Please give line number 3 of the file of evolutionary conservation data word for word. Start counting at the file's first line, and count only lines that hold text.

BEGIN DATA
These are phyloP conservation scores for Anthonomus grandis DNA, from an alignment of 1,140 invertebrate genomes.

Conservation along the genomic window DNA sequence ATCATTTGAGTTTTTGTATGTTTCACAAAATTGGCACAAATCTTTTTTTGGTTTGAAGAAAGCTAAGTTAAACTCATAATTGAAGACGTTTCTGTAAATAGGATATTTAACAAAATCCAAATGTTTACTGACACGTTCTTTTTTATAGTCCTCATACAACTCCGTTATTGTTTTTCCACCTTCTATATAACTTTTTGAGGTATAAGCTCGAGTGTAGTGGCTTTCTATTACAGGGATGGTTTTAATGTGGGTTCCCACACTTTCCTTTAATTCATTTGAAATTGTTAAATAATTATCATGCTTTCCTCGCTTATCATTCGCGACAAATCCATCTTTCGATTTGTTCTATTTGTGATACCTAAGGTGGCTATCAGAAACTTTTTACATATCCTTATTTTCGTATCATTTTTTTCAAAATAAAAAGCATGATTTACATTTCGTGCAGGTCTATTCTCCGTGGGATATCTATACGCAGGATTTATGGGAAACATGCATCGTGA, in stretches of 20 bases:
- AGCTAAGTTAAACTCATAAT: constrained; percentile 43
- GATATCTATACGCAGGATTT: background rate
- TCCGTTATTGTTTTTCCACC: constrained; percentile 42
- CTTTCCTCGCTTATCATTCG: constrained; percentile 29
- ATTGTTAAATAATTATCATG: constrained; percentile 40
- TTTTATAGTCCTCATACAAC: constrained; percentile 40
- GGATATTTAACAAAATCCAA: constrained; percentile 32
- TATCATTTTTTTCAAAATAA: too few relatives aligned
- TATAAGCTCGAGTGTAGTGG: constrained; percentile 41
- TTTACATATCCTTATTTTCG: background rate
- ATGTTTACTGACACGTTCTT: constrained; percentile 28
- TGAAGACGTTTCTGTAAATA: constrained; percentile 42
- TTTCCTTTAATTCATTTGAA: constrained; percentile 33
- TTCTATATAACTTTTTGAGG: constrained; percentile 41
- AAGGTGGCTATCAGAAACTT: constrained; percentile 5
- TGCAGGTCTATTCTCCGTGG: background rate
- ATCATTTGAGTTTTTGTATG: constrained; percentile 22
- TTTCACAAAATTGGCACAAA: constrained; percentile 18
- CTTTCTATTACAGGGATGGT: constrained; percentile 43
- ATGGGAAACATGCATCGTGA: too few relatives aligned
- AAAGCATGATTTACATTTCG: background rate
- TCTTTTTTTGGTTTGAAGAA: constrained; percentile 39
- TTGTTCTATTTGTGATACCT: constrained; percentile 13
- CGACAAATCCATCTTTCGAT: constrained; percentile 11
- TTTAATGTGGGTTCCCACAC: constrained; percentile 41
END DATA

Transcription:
- AGCTAAGTTAAACTCATAAT: constrained; percentile 43